Marine transport is still one of the most carbon efficient means of transport for international trade. Currently, the shipping sector accounts for two to three per cent of global carbon emissions, fiercely working to decrease its output year-by-year in view of the IMO 2050 strategy. However, decarbonising logistics is as critical as it is difficult to achieve. Emerging solutions and latest technologies might prove to be powerful tools to support the low-carbon transition in transport.
In 2020, Innoport, the venture capital unit of the Schulte Group, made a strategic investment in London-based software startup Signol. The software platform aims to use behavioural nudges and incentives to cut fuel waste, significantly reduce firms’ fuel cost and make employees happier.
“The idea to exert behavioural science and latest technology to improve the fuel efficiency of vessels, as done successfully before in the airline industry, was one we could not get out of our head,” says Niklas Körner, Investment Manager at Innoport.
Fast forward one year, Bernhard Schulte Shipmanagement (BSM) Germany has formed a strategic and innovative pilot partnership applying behaviour-based data science to reduce fuel consumption and carbon emissions of the vessels under its management.
Together with Signol, BSM is exploring how giving personalised performance feedback to its Masters and Chief Engineers can positively impact their behaviour in selecting the optimum speed for the vessel and ultimately lead to more fuel-efficient voyages. BSM’s operational data analytics per vessel are combined with cutting-edge behavioural science in a dedicated app built by Signol, creating personalised targets and feedback for each crew member.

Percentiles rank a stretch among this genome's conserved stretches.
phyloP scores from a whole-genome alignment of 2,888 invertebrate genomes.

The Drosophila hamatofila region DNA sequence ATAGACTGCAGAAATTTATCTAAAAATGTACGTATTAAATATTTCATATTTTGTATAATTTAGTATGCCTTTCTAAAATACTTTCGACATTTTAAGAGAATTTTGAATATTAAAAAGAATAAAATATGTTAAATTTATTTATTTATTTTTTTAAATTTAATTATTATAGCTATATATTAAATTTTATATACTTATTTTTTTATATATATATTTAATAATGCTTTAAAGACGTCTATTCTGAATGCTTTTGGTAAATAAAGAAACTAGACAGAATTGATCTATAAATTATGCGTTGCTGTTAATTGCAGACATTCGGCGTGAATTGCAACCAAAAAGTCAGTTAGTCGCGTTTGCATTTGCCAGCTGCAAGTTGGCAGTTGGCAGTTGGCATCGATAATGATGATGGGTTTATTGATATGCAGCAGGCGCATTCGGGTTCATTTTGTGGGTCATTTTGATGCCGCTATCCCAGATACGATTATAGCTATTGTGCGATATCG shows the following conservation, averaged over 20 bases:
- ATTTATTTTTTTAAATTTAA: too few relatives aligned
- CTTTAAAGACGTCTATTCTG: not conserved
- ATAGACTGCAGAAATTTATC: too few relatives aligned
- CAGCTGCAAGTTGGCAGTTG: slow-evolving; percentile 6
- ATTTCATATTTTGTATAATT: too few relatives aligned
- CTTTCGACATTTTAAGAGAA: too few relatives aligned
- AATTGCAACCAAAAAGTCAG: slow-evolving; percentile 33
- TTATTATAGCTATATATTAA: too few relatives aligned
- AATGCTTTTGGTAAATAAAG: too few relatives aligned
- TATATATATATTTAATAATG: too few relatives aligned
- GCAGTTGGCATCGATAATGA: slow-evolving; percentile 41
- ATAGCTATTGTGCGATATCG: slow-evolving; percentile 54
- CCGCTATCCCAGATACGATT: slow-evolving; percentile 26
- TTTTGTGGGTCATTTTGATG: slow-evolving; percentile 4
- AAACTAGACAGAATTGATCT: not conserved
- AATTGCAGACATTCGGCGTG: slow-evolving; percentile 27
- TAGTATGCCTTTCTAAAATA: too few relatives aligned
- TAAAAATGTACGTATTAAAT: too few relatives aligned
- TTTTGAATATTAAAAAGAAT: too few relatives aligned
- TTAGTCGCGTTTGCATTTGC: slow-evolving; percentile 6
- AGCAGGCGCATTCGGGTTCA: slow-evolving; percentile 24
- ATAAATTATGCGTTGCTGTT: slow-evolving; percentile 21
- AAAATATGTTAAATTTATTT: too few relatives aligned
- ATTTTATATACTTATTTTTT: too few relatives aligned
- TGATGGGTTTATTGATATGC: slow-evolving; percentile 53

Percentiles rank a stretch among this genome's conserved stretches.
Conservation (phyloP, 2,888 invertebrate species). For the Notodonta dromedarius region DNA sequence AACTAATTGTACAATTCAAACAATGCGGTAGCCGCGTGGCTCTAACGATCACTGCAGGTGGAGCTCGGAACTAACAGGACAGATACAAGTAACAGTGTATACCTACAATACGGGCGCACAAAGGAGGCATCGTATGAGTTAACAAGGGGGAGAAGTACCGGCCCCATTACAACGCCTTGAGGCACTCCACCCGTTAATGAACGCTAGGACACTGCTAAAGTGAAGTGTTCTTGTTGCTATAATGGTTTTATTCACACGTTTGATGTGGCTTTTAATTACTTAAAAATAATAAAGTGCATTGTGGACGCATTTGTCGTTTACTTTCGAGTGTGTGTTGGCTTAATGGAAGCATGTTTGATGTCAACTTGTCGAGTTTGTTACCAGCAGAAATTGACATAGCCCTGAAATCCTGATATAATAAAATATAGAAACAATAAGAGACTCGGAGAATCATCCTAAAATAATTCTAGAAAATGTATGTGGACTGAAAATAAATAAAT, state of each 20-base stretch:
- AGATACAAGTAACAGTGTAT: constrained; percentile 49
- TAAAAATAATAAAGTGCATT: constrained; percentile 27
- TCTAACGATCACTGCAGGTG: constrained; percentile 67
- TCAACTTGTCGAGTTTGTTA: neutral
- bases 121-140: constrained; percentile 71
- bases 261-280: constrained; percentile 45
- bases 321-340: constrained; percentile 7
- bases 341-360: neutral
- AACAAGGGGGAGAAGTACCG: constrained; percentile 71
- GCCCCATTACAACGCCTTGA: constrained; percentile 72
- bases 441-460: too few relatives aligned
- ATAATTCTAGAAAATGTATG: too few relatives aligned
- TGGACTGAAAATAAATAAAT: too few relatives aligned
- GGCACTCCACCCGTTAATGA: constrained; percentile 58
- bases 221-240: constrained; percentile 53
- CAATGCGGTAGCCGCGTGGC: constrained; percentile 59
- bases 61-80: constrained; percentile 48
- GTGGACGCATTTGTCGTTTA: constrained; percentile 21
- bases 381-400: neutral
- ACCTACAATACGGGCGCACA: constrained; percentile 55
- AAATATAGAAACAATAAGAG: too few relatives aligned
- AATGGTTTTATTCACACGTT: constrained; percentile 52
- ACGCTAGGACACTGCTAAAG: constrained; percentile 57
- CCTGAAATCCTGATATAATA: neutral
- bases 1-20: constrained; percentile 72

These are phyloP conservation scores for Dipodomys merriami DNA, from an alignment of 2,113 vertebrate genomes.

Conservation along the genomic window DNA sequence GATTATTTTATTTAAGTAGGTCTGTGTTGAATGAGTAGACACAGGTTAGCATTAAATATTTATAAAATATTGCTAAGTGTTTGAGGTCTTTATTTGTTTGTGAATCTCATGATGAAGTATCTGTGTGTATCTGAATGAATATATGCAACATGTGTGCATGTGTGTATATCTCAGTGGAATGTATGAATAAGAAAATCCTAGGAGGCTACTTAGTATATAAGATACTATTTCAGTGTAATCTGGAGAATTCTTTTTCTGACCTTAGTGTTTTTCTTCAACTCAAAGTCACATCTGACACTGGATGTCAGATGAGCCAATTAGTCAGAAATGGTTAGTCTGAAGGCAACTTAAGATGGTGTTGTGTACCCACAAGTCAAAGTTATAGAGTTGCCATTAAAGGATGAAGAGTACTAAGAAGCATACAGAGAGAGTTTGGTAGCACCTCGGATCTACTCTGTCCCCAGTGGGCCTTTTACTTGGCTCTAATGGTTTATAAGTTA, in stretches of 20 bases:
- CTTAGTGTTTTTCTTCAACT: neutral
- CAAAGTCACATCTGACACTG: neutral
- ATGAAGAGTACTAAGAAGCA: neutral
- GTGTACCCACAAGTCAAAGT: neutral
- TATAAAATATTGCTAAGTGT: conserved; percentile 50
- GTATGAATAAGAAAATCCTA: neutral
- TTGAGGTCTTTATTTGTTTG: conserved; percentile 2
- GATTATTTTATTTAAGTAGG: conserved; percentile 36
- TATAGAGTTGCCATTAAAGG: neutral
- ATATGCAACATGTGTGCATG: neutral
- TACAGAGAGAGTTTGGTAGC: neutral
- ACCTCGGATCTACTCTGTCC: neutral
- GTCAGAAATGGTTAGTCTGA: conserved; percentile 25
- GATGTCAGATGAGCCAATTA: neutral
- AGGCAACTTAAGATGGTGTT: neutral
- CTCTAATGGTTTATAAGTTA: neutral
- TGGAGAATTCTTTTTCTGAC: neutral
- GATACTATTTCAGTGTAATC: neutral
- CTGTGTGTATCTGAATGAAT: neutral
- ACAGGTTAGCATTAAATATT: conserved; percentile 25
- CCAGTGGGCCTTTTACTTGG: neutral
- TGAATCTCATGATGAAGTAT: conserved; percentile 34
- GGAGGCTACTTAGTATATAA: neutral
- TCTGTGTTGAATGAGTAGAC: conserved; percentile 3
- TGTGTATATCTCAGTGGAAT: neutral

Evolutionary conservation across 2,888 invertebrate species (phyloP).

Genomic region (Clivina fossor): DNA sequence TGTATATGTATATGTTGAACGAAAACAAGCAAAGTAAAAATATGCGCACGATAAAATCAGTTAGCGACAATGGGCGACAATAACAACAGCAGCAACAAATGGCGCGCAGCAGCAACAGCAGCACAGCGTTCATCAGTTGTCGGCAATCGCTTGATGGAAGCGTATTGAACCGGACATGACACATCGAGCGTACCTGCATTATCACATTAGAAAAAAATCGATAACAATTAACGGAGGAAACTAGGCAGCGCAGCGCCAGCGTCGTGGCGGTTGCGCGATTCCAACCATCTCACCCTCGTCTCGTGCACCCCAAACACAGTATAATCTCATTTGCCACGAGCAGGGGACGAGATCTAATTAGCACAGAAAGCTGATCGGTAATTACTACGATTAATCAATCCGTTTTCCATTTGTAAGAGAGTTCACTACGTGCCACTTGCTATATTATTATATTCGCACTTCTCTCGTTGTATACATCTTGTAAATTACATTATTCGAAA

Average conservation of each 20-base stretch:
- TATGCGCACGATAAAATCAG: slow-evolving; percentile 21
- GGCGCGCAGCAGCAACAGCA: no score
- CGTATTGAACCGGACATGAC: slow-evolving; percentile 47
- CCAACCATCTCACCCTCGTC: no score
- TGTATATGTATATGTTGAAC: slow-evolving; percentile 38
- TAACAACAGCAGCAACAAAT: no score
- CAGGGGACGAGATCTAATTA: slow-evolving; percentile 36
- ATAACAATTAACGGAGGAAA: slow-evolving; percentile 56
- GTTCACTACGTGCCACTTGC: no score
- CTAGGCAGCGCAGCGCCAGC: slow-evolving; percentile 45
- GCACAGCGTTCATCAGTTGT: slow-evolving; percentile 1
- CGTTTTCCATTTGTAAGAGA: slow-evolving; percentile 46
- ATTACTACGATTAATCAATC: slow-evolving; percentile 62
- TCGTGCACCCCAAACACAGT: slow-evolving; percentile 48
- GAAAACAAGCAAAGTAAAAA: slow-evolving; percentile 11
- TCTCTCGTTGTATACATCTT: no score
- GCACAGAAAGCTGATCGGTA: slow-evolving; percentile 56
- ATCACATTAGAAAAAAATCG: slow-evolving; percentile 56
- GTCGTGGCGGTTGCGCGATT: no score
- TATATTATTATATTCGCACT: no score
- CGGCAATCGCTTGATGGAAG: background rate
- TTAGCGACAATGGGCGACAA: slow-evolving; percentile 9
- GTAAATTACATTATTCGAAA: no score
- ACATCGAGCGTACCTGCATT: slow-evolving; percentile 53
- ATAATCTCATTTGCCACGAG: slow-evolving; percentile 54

“Whilst shipping is the most efficient means of global transport with the lowest carbon emissions, we at BSM believe that the potential for improvement in this field is still immense,” says Nick Topham, Managing Director at BSM Germany. “By introducing our crew to the direct impact of their actions, we hope that we can drive them to make measurable fuel and CO2 savings.”
More than 60 Masters and Chief Engineers on 28 vessels will take part in the pilot project that commenced on 25 August. Over a period of six months, each participating crew member will receive individualised targets via the Signol app which are calculated based on the crew’s recent performance. Every week, the participating seafarers will obtain updates on personal milestones and achievements via the app and email. They can digitally review their voyages and the progress they have made on fuel efficiency and submit their personal feedback via the app, which will contribute towards further improving the solution.
The use of the Signol app onboard BSM-managed vessels intends to not only improve crew decisions with regards fuel consumption, but also aims to boost seafarer morale and wellbeing onboard due to ongoing communication and personal interaction. “Our studies have shown that changing the Master’s behaviour alone could result in over five per cent lower fuel usage as well as in much higher job satisfaction by giving employees a sense of empowerment,” says Dan White, CEO and Co-Founder at Signol. “Achieving carbon neutrality requires structural and incremental change and can only be achieved if corporations act in unison,” added Nick Topham. “That is why BSM is forming strategic partnerships worldwide to develop and implement innovative solutions that monitor and mitigate the environmental impact of our managed fleet.”